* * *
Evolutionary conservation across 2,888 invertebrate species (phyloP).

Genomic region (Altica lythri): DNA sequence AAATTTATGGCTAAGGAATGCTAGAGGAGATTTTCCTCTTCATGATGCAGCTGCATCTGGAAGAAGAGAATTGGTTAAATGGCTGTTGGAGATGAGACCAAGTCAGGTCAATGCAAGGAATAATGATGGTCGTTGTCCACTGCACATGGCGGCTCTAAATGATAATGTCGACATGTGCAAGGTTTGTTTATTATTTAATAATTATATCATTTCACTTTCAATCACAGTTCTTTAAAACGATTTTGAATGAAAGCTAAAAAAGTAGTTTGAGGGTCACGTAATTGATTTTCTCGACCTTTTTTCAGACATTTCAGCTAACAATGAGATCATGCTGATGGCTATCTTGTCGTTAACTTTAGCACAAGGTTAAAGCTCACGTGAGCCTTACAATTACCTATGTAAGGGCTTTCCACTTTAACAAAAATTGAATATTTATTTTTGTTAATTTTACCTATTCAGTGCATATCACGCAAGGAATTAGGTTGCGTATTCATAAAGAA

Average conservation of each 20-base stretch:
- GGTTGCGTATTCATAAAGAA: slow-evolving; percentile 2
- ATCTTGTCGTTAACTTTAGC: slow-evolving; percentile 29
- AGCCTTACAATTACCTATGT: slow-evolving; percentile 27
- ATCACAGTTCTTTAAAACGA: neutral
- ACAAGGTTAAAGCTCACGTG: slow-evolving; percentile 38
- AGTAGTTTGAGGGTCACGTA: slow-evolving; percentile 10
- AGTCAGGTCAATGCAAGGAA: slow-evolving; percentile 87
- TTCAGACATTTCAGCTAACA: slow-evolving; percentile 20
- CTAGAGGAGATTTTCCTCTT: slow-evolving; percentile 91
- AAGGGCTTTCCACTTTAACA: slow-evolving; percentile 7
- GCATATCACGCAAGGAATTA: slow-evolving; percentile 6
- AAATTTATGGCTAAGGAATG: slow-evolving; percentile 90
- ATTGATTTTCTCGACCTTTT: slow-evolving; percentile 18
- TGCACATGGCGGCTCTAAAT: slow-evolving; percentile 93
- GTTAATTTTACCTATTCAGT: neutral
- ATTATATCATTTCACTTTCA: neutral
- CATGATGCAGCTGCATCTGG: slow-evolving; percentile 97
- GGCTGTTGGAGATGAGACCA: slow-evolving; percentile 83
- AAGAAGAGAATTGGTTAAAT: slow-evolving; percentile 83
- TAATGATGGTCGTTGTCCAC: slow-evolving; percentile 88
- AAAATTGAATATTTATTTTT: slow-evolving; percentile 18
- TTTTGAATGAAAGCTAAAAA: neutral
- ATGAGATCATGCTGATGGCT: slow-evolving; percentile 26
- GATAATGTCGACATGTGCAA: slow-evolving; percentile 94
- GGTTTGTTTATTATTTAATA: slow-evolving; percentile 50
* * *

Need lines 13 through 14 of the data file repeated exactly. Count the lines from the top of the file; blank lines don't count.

- AAGGGCTTTCCACTTTAACA: slow-evolving; percentile 7
- GCATATCACGCAAGGAATTA: slow-evolving; percentile 6